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July 15th is Pet Fire Safety Day

July 15th is Pet Fire Safety Day, and we would like to share some tips to keep you and your four-legged family members safe. According to the National Fire Protection Association (NFPA), approximately 500,000 pets are affected by fires every year; and, the NFPA estimates that 500 to 1,000 of those fires are accidently started by pets. Make your home as safe as possible for you and your pet by taking the first step: prevention

  • Protect/Remove Stove Knobs – National Fire Protection Association found the leading reason behind pet-caused house fires is accidentally turning on stove knobs. Prevent your pet from unintentionally triggering a house fire by removing stove knobs or using a protective cover.
  • Avoid Open Flames –  Never leave your pet unattended around an open flame and make sure sources of fire are completely extinguished. Animals are curious creatures, so keep them away from candles, lanterns, space heaters, stoves, and open fires like your fireplace or BBQ. Your pet simply knocking into something can create a potential fire hazard, and open flames and unprotected heat sources can potentially cause painful injuries to your pet. Go ahead and invest in some flameless candles.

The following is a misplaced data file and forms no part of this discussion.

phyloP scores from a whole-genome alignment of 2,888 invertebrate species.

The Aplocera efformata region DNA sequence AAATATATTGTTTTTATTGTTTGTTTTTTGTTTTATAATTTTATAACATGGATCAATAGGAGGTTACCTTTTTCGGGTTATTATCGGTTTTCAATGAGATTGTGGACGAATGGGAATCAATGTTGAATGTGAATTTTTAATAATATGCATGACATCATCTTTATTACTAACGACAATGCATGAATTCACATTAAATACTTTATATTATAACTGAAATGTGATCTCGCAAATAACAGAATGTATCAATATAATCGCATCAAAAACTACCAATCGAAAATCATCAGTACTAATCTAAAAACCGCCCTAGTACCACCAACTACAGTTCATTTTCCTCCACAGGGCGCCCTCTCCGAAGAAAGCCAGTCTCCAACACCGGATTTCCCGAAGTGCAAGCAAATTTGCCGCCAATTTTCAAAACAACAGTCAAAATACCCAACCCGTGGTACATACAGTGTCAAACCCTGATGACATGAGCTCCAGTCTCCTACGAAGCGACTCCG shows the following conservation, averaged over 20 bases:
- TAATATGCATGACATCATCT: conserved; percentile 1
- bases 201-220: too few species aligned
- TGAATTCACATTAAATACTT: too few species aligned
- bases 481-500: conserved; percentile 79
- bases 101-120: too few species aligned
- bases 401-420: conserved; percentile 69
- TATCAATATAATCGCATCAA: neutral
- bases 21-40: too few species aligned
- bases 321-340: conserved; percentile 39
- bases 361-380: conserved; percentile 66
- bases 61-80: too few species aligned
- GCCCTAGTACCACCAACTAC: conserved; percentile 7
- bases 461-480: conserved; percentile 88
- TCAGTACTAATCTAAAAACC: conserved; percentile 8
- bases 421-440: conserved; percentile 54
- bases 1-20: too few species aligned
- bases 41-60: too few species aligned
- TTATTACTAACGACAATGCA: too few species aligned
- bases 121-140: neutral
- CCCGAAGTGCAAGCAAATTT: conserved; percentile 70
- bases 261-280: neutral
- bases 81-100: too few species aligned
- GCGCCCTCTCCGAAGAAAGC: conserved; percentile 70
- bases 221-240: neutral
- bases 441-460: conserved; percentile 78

• Pet-Proof Areas of Your Home – Secure electrical wires and other potential hazards. If you can’t pet-proof your entire home, consider crate training or confine your pet to a pet-proof room while you’re gone. Make sure this pet-safe room is also easily accessible.
  • Water Bowls on Wooden Decks – The American Kennel Club® (AKC®) and ADT Security Services recommends using a plastic or metal bowl instead of glass. Glass can magnify the sun’s rays which could ignite untreated wood.

However, no matter how careful we are, accidents can still happen. Use the following tips to be prepared should a fire occur:

  • Affix a Pet Alert Window Cling – These window decals alert firefighters to any pets living in the home. Place pet alerts near an entrance where they can easily be seen. Pet alert window stickers are available for free online Here.
  • Smoke alarms – Have working smoke alarms on each level of your home and test them once a month.
  • Keep leashes by the door – Make sure leashes and carriers are easily accessible in case you need to evacuate your home in a hurry. Having leashes on hand is also helpful if firefighters need to rescue your pet.
  • Create an all-inclusive evacuation plan – Be familiar with your pet’s hiding spots and include your pet when practicing fire drills so your pet is familiar with the routine.
  • Carrier training – Getting a cat into a carrier can be a challenge. Practice giving your cat wet food or a special treat in their carrier, giving your cat a positive association with that space. You can even try clicker training to signal your cat to get into the carrier. Practicing this will make a stressful situation like evacuating that much easier.